The U.S. Department of Labor`s (WHD) Department of Wages and Hours has just issued an opinion letter on the designation of FMLA leave in relation to workers covered by collective agreements (“CBA”) with a union. This notice letter provides useful clarification on a subject that is often confusing for employers (and also for unions). The employee who requested the expertise stated that the employer had recently updated its vacation policy to align with a March notice letter on the subject. While some employers have guidelines that require or allow workers to use paid leave to replace wages while taking unpaid FMLA leave, DOL stated in the March letter that paid leave must take place at the same time as FMLA leave. It is significant that, according to the March instructions, employees cannot save their holidays in FMLA if they now have to take time off for a reason called FMLA, said Michele Haydel Gehrke, a lawyer at Reed Smith in San Francisco. In its latest letter, DOL confirmed that FMLA qualifying leave must continue to be designated as such when a collective agreement provides for paid family and medical leave. Employer representation in the defence of alleged class actions under the Fair Labor Standards Act and class actions under the New York State Wage and Hour Law A CBA may include stricter certification and return requirements than the FMLA. Have we not only found that a CBA can offer more protection than the FMLA, but not less? Doesn`t this requirement provide less protection for an employee? Doesn`t that mean that a staff member who proposes certification or a return date under the FMLA is entitled to reinstatement? The Seventh Circuit Court of Appeals in Harrell v USPS 445 F.3d 913 (2006) said no. In this case, the worker gave his doctor the certificate that he would need four weeks of leave, followed by another medical mention indicating his return on the work date. Harrell submitted that these certifications complied with FMLA requirements and that he should therefore have returned to work on the specified date. However, the CBA required documentation on the nature and treatment of his illness, the medications he was taking and data he could not work with. When Harrell refused to meet the CBA`s requirements, he was fired.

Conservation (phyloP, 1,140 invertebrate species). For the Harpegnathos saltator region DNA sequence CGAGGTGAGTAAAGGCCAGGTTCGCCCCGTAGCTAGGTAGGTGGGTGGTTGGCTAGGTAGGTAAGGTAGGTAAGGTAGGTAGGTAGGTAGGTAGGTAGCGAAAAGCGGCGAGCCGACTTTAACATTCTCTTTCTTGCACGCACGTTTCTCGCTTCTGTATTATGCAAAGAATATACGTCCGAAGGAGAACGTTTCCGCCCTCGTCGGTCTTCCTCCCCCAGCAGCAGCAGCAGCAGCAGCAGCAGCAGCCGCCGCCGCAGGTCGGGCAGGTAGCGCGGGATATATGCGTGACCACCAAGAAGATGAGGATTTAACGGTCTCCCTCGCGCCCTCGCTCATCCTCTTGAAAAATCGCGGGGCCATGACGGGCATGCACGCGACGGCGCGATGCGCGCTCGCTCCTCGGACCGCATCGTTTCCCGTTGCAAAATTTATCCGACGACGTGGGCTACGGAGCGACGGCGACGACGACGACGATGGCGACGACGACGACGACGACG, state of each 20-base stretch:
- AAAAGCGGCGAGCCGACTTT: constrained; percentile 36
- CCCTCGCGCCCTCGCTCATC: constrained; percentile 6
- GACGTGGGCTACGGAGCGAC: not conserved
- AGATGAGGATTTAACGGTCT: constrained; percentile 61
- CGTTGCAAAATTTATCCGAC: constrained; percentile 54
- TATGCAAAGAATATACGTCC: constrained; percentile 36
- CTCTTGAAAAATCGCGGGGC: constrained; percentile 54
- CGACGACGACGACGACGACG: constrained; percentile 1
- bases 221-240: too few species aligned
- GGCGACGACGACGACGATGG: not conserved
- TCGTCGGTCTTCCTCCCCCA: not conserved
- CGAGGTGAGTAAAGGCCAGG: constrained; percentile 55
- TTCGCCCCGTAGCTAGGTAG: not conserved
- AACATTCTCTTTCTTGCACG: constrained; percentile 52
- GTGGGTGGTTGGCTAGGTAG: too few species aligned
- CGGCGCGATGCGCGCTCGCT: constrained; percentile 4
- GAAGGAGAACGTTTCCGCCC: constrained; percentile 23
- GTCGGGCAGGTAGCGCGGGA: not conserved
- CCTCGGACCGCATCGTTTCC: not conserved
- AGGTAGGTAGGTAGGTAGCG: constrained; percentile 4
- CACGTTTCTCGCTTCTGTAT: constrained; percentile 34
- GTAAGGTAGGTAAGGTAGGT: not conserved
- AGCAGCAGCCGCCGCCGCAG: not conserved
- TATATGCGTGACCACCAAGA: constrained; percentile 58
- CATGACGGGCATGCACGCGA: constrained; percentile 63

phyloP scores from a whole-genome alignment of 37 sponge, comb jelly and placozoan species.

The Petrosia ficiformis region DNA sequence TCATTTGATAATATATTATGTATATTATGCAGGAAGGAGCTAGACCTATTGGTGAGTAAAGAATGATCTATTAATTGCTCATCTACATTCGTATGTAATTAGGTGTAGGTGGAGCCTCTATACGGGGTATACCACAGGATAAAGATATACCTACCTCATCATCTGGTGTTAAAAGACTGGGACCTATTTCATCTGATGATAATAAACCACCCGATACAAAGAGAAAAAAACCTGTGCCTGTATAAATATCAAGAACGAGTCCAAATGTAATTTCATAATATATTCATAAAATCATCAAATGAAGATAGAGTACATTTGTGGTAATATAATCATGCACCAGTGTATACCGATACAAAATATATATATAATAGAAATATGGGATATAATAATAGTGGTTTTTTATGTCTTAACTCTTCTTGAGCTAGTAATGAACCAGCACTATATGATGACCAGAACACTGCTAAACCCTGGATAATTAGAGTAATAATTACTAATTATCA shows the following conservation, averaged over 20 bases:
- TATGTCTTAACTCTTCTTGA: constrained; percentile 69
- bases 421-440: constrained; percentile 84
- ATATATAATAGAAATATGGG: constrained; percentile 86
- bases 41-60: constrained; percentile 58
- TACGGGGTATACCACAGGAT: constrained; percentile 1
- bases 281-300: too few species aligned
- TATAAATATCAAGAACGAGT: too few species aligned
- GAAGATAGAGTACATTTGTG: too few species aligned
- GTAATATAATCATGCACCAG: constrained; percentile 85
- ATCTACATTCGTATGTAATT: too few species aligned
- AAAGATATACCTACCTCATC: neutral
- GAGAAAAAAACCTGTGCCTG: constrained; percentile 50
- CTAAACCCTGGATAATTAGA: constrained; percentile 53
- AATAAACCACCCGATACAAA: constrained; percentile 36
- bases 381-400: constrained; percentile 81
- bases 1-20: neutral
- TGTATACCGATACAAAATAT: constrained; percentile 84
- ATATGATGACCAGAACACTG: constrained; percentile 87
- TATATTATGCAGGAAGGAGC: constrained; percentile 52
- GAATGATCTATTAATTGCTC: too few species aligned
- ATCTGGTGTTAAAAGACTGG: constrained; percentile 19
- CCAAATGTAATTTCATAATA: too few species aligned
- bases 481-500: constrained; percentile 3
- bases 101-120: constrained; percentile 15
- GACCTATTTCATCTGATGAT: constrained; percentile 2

The court ruled against Harrell by referring to 29 USC Section 2614 (a) (a), which allows employers to impose a uniform enforcement policy requiring workers returning from fmla leave to comply with stricter requirements than those imposed by the FMLA itself. In the same section, it is also stated that the provision authorizing the return to work is not a substitute for a current government or local collective or collective agreement governing the return of workers to the workplace. Similarly, Harris v Emergency Providers Inc. 02-1056 (8th Circuit 2002) found that, under the current CBA, an employer could request a medical fitness examination before a worker returns to work after medical leave. In a letter of opinion of September 10, 2019, DOL appears to have clarified this issue. Based on its previous notice letter, DOL stated that an employer should not delay the designation of paid leave as FMLA leave, even if the delay is otherwise in accordance with a collective agreement. Employers may be required to re-examine how their collective agreements (ABCs) handle leave claims from their unionized employees. A recent notice letter from the Ministry of the Laboratory (DOL) makes it clear that the Family and Medical Leave Act (FMLA) does not take a back seat from a CBA that requires employees to exhaust paid leave before using the FMLA. In the interest of union peace, many employers have negotiated in their collective agreements conditions that require workers to exhaust all paid leave before using the FMLA.